The Curse of the Snake is the Guy Boothby title I have been waiting years to read. I previously covered the five books in his Dr. Nikola series as well as his 1899 novel, Pharos the Egyptian for Black Gate. Boothby is an author whose works have fallen into relative obscurity, but his influence was quite pervasive. A contemporary of Sir Arthur Conan Doyle and Bram Stoker, he turned out works that stand up well against their more celebrated efforts. Most importantly, the influence of Dr. Nikola is felt heavily upon Sax Rohmer’s Fu Manchu series and the character of Ernst Stavro Blofeld from Ian Fleming’s James Bond novels. Boothby’s great flaw was that he was a prolific author of serialized novels who made no effort to correct inconsistencies when his works were published in book form. This hurt his reputation and, along with the speed with which he produced new works, unfairly suggested he was little more than a hack.
The name John Dee conjures up images of a Tudor-era mage plumbing the mysteries of the occult and speaking with angels through his system of Enochian magic. This is how most people know Dr. Dee, and it is all I knew about him until I visited an excellent exhibition at the Royal College of Physicians in London.
Scholar, Courtier, Magician: The Lost Library of John Dee sets the record straight on a misunderstood and often maligned Renaissance man. Far more than a mere occultist, Dee was a geographer, mathematician, astronomer, world traveler, and cryptographer. He was influential in two royal courts and was an early advocate for the colonization of the Americas.
When Arthur Henry Ward adopted the nom de plume of Sax Rohmer, he found a match for the bohemian occultist persona he was working to cultivate. The very name sounded exotic and foreign. It was less of a name than it was a statement of intent. As part of his new identity, Rohmer claimed to be a Rosicrucian as well as a member of The Hermetic Order of the Golden Dawn. It appears that both claims were false, although the Ward family doctor, R. Watson Councell was active in occult circles.
It was Dr. Councell who provided much of the information for Rohmer’s 1914 study of the occult, The Romance of Sorcery. It is possible Dr. Councell actually wrote sections of the work considering his own later publication, Apologia Alchymiae (1923) which featured a preface by Rohmer. In the 1970s, Rohmer scholar Dr. Robert E. Briney came across four privately printed titles published by The Theosophical Publishing Society of London credited to one Arthur H. Ward: The Song of the Flaming Heart (1908), The Seven Rays of Development (1910), The Threefold Way (1912), and Masonic Symbolism and the Mystic Way (1913).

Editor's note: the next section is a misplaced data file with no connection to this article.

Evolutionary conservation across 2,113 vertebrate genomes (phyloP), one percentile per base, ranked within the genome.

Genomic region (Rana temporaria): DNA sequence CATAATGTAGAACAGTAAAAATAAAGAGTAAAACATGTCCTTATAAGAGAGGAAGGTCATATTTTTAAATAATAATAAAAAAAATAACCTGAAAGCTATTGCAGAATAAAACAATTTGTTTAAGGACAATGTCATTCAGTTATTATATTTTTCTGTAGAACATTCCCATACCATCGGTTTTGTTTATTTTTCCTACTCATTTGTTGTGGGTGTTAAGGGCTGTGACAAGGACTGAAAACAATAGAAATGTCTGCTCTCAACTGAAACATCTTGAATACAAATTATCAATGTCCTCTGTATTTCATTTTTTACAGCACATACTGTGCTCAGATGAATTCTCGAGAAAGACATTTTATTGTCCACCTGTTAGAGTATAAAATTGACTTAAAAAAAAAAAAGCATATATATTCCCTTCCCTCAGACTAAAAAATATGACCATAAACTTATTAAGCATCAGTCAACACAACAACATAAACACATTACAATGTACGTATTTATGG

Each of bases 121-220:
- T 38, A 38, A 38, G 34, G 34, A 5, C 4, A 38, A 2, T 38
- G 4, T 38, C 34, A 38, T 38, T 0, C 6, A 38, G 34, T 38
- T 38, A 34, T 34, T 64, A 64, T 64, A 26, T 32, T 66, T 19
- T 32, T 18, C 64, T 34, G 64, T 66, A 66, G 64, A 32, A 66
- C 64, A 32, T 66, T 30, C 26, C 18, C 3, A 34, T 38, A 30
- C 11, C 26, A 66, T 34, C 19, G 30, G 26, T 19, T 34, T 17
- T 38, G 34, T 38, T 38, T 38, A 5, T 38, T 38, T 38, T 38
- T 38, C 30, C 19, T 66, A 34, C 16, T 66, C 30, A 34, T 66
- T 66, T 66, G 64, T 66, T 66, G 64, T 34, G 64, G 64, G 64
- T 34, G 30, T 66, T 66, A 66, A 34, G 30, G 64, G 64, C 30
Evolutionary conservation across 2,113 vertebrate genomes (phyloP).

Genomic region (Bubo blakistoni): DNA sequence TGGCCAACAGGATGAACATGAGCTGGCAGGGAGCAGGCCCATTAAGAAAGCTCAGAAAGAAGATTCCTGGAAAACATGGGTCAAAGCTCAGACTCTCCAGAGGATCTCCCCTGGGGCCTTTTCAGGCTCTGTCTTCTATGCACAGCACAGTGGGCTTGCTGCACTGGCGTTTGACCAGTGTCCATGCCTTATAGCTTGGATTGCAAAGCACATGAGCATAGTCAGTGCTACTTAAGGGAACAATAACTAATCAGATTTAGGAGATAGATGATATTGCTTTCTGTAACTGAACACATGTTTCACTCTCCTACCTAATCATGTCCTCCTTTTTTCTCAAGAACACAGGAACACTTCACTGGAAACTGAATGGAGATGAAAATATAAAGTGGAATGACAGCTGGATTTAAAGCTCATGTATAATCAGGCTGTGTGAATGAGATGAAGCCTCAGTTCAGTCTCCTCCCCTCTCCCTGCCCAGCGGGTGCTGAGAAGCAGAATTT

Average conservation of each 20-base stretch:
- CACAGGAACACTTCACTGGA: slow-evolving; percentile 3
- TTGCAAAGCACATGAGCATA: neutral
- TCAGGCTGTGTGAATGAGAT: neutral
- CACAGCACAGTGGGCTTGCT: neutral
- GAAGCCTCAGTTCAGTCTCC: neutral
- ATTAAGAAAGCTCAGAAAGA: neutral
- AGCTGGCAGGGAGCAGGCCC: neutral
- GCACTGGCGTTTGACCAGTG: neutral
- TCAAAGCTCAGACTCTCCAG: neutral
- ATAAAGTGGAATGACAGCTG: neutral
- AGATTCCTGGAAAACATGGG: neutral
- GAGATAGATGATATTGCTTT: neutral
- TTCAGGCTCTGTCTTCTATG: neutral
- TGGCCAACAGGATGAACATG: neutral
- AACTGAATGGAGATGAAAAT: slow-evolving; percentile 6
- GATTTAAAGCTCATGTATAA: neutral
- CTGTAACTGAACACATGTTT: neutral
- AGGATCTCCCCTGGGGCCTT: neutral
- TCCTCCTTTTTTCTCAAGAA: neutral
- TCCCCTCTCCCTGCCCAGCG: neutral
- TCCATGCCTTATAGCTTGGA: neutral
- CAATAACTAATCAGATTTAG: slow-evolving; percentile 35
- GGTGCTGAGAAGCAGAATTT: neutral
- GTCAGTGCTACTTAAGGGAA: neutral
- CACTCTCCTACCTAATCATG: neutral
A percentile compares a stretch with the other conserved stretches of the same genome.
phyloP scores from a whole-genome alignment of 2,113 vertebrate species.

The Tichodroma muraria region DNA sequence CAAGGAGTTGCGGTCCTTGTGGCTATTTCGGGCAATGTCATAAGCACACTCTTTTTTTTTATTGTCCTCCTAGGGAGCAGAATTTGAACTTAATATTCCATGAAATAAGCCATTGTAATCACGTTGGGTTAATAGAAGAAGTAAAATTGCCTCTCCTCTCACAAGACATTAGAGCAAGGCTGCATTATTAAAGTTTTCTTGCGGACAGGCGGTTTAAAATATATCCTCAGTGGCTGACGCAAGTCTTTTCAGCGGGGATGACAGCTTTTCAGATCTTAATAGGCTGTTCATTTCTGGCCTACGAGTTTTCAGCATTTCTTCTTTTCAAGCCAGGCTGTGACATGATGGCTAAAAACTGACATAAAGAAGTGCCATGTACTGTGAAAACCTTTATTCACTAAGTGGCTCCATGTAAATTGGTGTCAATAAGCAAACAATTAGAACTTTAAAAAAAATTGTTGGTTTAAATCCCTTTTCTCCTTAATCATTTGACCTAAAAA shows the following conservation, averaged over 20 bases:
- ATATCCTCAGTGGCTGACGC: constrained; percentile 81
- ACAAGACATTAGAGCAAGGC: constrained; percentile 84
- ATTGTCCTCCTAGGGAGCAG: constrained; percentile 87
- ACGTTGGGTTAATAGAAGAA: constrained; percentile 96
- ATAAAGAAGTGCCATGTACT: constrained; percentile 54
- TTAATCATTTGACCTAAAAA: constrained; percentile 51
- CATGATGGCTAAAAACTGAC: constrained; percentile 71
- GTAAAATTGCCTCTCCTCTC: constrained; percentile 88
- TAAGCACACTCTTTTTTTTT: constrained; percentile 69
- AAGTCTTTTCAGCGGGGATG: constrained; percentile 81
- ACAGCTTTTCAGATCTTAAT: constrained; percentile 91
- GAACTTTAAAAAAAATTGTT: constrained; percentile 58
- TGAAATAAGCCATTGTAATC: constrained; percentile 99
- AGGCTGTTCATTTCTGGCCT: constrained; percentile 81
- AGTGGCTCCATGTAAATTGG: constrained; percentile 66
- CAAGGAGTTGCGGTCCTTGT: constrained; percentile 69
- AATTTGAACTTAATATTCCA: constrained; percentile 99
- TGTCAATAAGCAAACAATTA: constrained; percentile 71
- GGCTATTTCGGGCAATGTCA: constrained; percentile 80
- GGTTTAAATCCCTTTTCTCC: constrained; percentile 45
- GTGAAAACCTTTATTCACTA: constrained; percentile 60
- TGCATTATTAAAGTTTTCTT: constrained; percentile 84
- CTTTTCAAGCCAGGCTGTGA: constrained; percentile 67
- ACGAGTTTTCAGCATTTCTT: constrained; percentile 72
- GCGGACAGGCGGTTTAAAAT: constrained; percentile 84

I’ll come right out and admit I have mixed feelings about ebooks. I travel considerably for my day job and don’t mind having portable versions of books I own for quick reference, but the idea of owning books that cannot be found in print editions on my shelves at home irks me. That said, I recognize the market for digital-only titles is steadily growing, particularly among small press publishers. This, of course, is having its impact on the “New Pulp” community. Witness Pro Se Press’s decision earlier this year to discontinue their pulp magazine, Pro Se Presents and replace it with their Single Shot Signatures line of short stories available exclusively as ebooks.
My first sampling of the above is the newly published Magee, Volume One – “Knight from Hell” by David White. At first glance, I was struck by the apparent illustration of publisher Tommy Hancock on the cover, but on second glance I determined it was actually author David White wearing one of Tommy’s trademark hats. Of course, I was wrong on both counts since the illustration actually depicts the anti-hero of the piece, Magee.
Magee, it transpires, is actually the fallen angel Malachi who was exiled from Heaven after a fight over a woman with the archangel Michael. We’ll pause right here and note that David White is not a theologian and plays fast and loose with Christian tradition on such celestial matters. Following that disclaimer, we’ll make mention of the fact that Michael likewise banished the archangel Lucifer from Heaven following a similar fight. It seems that God is an absentee deity in these proceedings as He has abandoned Heaven to putter around in the Garden of Eden for several thousand years now.
“The Mysterious Mummy” marked Sax Rohmer’s first appearance in print. Only 20 years old at the time, Rohmer was then writing under the byline of A. Sarsfield Ward. Born Arthur Henry Ward, Sarsfield was a surname of historical repute from his mother’s side of the family, which he adopted at the start of his writing career.
A preview of the story was featured in the November 19, 1903 issue of Pearson’s Weekly, with the full story printed in the November 24 issue. “The Mysterious Mummy” languished in obscurity until it was reprinted by Peter Haining in the 1986 anthology, Ray Bradbury Introduces Tales of Dungeons and Dragons. Haining also included the story in the 1988 anthology, The Mummy: Stories of the Living Corpse. Rohmer scholar Gene Christie selected the story for inclusion in the first volume of Black Dog Books’ Sax Rohmer Library, The Green Spider and Other Forgotten Tales of Mystery and Suspense, published in 2011.
The most interesting feature about this first foray into fiction is that it is not at all a living mummy story, but rather a straight heist caper. Rohmer later disingenuously claimed that a copycat theft was attempted in France and the thief was arrested with a copy of Pearson’s Weekly on his person, featuring the story which he claimed was so good he had to risk trying it in real life. Rohmer, of course, was a terribly unreliable interview subject. While it is possible the press were more gullible a century ago, it is more likely they viewed his tall tales as good copy.